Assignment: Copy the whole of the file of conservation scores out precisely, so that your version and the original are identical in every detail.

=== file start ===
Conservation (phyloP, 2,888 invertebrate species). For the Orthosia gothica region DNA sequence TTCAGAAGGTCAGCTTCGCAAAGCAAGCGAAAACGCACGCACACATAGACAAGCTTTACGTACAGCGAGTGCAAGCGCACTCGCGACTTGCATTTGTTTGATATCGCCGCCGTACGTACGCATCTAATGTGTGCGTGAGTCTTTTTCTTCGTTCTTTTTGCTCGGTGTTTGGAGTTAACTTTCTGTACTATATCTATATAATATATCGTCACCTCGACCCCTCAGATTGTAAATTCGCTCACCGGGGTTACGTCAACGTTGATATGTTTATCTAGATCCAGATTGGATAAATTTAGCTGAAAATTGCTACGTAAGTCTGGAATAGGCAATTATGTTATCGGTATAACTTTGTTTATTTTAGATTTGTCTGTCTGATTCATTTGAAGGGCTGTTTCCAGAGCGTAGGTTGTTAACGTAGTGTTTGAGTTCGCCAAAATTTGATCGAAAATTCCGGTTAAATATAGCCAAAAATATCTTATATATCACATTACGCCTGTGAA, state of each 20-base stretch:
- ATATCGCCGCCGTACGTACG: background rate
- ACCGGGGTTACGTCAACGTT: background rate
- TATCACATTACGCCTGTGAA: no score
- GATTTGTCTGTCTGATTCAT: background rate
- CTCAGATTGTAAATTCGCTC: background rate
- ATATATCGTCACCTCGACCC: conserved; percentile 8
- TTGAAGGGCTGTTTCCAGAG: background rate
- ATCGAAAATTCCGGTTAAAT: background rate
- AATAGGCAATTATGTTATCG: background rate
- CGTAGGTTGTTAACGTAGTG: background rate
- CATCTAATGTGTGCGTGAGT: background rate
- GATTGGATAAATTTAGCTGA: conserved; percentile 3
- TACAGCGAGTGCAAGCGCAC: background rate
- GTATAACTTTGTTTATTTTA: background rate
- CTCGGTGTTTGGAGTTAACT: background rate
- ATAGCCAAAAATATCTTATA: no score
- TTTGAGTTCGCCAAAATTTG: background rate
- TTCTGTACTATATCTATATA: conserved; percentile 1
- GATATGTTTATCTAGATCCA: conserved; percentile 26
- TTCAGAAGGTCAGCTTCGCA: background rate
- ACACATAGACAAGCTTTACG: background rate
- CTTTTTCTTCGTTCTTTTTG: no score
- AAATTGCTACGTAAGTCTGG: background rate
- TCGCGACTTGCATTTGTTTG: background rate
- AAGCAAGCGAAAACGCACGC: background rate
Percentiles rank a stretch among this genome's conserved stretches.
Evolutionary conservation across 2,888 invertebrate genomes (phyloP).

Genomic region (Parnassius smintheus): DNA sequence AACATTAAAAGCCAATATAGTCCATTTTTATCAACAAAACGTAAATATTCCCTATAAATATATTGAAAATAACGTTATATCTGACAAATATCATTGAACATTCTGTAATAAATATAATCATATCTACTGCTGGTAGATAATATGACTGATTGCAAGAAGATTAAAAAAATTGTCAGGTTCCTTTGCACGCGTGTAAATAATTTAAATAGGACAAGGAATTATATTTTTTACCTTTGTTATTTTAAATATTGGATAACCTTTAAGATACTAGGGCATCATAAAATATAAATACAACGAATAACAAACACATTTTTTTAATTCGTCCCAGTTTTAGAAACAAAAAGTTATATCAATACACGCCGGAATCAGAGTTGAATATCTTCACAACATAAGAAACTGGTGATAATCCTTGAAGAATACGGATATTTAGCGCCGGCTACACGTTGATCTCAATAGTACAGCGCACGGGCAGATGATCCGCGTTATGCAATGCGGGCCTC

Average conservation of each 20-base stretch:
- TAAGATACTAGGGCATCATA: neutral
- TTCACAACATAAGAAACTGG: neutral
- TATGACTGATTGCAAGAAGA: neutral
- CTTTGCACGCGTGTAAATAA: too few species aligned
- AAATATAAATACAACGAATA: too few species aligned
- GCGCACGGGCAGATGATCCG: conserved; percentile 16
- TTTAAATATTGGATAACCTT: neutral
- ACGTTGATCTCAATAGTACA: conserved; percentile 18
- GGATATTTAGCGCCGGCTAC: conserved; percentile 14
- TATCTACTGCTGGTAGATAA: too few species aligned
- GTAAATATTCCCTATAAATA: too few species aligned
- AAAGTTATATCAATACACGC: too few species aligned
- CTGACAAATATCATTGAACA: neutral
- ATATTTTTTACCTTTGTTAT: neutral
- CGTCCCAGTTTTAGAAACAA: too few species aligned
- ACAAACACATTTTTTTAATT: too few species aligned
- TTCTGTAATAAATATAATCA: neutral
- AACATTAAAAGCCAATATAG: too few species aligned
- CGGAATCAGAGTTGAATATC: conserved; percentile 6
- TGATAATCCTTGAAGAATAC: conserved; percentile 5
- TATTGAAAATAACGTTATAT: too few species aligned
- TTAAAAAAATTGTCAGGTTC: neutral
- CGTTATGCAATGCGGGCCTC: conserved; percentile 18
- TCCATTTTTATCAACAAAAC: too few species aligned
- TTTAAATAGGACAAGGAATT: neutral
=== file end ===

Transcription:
Conservation (phyloP, 2,888 invertebrate species). For the Orthosia gothica region DNA sequence TTCAGAAGGTCAGCTTCGCAAAGCAAGCGAAAACGCACGCACACATAGACAAGCTTTACGTACAGCGAGTGCAAGCGCACTCGCGACTTGCATTTGTTTGATATCGCCGCCGTACGTACGCATCTAATGTGTGCGTGAGTCTTTTTCTTCGTTCTTTTTGCTCGGTGTTTGGAGTTAACTTTCTGTACTATATCTATATAATATATCGTCACCTCGACCCCTCAGATTGTAAATTCGCTCACCGGGGTTACGTCAACGTTGATATGTTTATCTAGATCCAGATTGGATAAATTTAGCTGAAAATTGCTACGTAAGTCTGGAATAGGCAATTATGTTATCGGTATAACTTTGTTTATTTTAGATTTGTCTGTCTGATTCATTTGAAGGGCTGTTTCCAGAGCGTAGGTTGTTAACGTAGTGTTTGAGTTCGCCAAAATTTGATCGAAAATTCCGGTTAAATATAGCCAAAAATATCTTATATATCACATTACGCCTGTGAA, state of each 20-base stretch:
- ATATCGCCGCCGTACGTACG: background rate
- ACCGGGGTTACGTCAACGTT: background rate
- TATCACATTACGCCTGTGAA: no score
- GATTTGTCTGTCTGATTCAT: background rate
- CTCAGATTGTAAATTCGCTC: background rate
- ATATATCGTCACCTCGACCC: conserved; percentile 8
- TTGAAGGGCTGTTTCCAGAG: background rate
- ATCGAAAATTCCGGTTAAAT: background rate
- AATAGGCAATTATGTTATCG: background rate
- CGTAGGTTGTTAACGTAGTG: background rate
- CATCTAATGTGTGCGTGAGT: background rate
- GATTGGATAAATTTAGCTGA: conserved; percentile 3
- TACAGCGAGTGCAAGCGCAC: background rate
- GTATAACTTTGTTTATTTTA: background rate
- CTCGGTGTTTGGAGTTAACT: background rate
- ATAGCCAAAAATATCTTATA: no score
- TTTGAGTTCGCCAAAATTTG: background rate
- TTCTGTACTATATCTATATA: conserved; percentile 1
- GATATGTTTATCTAGATCCA: conserved; percentile 26
- TTCAGAAGGTCAGCTTCGCA: background rate
- ACACATAGACAAGCTTTACG: background rate
- CTTTTTCTTCGTTCTTTTTG: no score
- AAATTGCTACGTAAGTCTGG: background rate
- TCGCGACTTGCATTTGTTTG: background rate
- AAGCAAGCGAAAACGCACGC: background rate
Percentiles rank a stretch among this genome's conserved stretches.
Evolutionary conservation across 2,888 invertebrate genomes (phyloP).

Genomic region (Parnassius smintheus): DNA sequence AACATTAAAAGCCAATATAGTCCATTTTTATCAACAAAACGTAAATATTCCCTATAAATATATTGAAAATAACGTTATATCTGACAAATATCATTGAACATTCTGTAATAAATATAATCATATCTACTGCTGGTAGATAATATGACTGATTGCAAGAAGATTAAAAAAATTGTCAGGTTCCTTTGCACGCGTGTAAATAATTTAAATAGGACAAGGAATTATATTTTTTACCTTTGTTATTTTAAATATTGGATAACCTTTAAGATACTAGGGCATCATAAAATATAAATACAACGAATAACAAACACATTTTTTTAATTCGTCCCAGTTTTAGAAACAAAAAGTTATATCAATACACGCCGGAATCAGAGTTGAATATCTTCACAACATAAGAAACTGGTGATAATCCTTGAAGAATACGGATATTTAGCGCCGGCTACACGTTGATCTCAATAGTACAGCGCACGGGCAGATGATCCGCGTTATGCAATGCGGGCCTC

Average conservation of each 20-base stretch:
- TAAGATACTAGGGCATCATA: neutral
- TTCACAACATAAGAAACTGG: neutral
- TATGACTGATTGCAAGAAGA: neutral
- CTTTGCACGCGTGTAAATAA: too few species aligned
- AAATATAAATACAACGAATA: too few species aligned
- GCGCACGGGCAGATGATCCG: conserved; percentile 16
- TTTAAATATTGGATAACCTT: neutral
- ACGTTGATCTCAATAGTACA: conserved; percentile 18
- GGATATTTAGCGCCGGCTAC: conserved; percentile 14
- TATCTACTGCTGGTAGATAA: too few species aligned
- GTAAATATTCCCTATAAATA: too few species aligned
- AAAGTTATATCAATACACGC: too few species aligned
- CTGACAAATATCATTGAACA: neutral
- ATATTTTTTACCTTTGTTAT: neutral
- CGTCCCAGTTTTAGAAACAA: too few species aligned
- ACAAACACATTTTTTTAATT: too few species aligned
- TTCTGTAATAAATATAATCA: neutral
- AACATTAAAAGCCAATATAG: too few species aligned
- CGGAATCAGAGTTGAATATC: conserved; percentile 6
- TGATAATCCTTGAAGAATAC: conserved; percentile 5
- TATTGAAAATAACGTTATAT: too few species aligned
- TTAAAAAAATTGTCAGGTTC: neutral
- CGTTATGCAATGCGGGCCTC: conserved; percentile 18
- TCCATTTTTATCAACAAAAC: too few species aligned
- TTTAAATAGGACAAGGAATT: neutral